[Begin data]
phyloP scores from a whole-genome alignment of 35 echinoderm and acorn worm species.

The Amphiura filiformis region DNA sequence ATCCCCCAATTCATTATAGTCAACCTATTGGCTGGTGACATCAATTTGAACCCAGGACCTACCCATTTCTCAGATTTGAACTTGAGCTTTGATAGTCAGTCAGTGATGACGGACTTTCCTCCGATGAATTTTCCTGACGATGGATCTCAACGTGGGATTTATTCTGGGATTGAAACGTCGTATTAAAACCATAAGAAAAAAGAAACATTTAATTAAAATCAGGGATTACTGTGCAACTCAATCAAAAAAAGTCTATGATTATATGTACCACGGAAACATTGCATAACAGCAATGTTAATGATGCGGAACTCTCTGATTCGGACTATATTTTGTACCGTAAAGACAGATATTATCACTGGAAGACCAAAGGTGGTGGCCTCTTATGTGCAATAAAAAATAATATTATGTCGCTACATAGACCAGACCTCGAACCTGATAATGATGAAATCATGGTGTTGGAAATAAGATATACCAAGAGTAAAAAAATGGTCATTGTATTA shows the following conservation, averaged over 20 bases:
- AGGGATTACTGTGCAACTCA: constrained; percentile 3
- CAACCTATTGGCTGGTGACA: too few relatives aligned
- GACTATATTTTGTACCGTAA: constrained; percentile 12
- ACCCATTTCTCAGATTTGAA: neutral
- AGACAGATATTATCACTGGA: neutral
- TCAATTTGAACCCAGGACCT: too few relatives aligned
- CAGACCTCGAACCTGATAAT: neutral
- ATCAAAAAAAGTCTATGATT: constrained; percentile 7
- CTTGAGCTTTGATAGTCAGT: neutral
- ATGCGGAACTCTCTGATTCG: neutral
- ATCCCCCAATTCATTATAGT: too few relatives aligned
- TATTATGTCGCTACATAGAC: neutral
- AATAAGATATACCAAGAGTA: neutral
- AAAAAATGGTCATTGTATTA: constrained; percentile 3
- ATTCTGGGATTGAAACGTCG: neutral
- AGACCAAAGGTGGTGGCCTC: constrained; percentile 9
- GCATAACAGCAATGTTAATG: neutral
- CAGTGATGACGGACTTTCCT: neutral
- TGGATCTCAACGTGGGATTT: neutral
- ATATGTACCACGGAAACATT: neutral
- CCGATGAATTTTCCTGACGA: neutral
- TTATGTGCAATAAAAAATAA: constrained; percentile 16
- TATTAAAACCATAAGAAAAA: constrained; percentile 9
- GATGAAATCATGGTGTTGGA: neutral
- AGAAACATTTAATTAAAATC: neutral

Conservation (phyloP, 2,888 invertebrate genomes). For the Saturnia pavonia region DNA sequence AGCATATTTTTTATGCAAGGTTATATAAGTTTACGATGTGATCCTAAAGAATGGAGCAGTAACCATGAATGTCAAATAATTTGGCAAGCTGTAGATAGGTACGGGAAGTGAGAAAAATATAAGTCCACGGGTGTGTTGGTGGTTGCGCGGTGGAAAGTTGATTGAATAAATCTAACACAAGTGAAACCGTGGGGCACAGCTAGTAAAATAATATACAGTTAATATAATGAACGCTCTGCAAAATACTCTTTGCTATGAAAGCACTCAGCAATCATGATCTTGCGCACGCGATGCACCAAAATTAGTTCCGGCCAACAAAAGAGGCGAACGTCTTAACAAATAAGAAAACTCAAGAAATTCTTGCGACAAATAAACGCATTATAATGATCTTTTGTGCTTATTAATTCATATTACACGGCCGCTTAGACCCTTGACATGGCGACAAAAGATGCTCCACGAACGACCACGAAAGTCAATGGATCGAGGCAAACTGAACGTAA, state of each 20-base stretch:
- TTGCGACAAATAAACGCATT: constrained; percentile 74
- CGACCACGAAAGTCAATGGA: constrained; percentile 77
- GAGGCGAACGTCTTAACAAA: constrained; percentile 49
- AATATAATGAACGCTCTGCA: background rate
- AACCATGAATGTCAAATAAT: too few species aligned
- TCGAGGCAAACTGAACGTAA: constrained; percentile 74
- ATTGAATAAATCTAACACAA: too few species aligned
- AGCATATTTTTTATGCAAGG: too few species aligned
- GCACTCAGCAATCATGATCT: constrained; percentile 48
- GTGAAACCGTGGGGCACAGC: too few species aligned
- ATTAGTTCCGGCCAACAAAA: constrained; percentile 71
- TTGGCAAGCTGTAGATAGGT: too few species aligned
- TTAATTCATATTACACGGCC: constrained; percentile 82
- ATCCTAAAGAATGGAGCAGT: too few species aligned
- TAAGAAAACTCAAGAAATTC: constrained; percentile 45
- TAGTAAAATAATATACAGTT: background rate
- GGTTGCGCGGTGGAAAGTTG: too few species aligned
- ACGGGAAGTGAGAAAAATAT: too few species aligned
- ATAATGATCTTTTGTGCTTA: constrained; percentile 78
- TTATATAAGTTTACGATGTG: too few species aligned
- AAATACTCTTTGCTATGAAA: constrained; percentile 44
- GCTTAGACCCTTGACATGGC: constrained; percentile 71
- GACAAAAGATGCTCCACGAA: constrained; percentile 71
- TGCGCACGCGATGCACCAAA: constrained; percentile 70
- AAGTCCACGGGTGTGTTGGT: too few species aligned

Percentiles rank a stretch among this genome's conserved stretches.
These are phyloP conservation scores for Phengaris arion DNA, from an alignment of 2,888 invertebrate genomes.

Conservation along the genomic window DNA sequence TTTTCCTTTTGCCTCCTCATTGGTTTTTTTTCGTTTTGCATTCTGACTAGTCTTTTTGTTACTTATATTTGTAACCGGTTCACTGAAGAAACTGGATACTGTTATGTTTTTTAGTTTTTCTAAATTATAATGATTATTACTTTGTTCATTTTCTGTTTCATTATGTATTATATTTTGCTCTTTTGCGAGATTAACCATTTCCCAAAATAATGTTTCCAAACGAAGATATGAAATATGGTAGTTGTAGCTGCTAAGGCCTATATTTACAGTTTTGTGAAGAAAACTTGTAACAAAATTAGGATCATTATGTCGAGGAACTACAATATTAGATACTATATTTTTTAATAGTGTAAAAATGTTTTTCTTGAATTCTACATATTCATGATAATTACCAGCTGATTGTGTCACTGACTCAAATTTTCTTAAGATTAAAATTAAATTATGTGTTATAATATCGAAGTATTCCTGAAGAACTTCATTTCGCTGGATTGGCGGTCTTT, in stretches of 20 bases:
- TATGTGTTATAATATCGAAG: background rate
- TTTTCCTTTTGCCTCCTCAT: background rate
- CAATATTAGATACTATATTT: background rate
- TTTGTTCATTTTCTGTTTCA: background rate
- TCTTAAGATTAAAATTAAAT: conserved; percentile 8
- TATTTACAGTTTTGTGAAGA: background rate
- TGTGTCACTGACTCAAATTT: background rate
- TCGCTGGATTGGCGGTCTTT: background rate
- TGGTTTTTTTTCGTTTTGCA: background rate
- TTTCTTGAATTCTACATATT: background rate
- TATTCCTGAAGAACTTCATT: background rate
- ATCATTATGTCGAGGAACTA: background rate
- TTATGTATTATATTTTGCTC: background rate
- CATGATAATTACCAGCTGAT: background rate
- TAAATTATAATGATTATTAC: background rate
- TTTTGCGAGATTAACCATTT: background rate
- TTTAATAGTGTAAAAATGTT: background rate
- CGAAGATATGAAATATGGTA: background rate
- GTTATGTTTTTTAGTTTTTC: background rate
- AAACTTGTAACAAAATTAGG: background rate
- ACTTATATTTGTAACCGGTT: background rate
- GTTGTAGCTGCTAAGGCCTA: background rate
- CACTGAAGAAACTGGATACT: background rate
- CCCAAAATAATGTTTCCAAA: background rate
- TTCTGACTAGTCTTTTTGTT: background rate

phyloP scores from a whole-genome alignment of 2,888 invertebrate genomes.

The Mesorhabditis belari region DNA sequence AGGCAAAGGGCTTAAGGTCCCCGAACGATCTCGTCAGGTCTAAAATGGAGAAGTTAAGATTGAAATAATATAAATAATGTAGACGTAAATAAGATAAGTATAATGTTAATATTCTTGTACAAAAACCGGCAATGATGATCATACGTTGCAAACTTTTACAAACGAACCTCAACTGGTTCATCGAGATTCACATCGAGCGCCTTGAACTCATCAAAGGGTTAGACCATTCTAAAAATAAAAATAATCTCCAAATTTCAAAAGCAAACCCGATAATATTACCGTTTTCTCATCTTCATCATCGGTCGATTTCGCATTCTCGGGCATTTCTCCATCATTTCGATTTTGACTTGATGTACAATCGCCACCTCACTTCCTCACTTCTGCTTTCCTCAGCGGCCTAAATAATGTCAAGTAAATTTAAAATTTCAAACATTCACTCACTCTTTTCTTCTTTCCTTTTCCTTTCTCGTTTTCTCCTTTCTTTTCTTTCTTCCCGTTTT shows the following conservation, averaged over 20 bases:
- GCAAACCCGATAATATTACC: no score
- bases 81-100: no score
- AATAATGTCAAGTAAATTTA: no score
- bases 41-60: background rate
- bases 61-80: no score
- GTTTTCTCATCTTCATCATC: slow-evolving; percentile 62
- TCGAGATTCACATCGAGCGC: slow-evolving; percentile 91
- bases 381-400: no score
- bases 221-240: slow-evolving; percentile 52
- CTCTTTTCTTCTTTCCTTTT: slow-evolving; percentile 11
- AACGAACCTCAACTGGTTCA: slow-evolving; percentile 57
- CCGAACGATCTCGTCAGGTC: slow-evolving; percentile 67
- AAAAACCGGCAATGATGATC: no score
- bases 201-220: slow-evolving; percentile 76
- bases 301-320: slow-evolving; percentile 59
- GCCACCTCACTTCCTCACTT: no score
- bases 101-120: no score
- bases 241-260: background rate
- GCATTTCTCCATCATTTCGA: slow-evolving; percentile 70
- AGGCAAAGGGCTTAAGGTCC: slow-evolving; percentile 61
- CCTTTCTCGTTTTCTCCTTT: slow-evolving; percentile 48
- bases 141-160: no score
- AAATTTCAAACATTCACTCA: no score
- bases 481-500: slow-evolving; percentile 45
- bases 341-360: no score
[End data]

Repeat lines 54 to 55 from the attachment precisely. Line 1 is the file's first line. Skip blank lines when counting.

Percentiles rank a stretch among this genome's conserved stretches.
These are phyloP conservation scores for Phengaris arion DNA, from an alignment of 2,888 invertebrate genomes.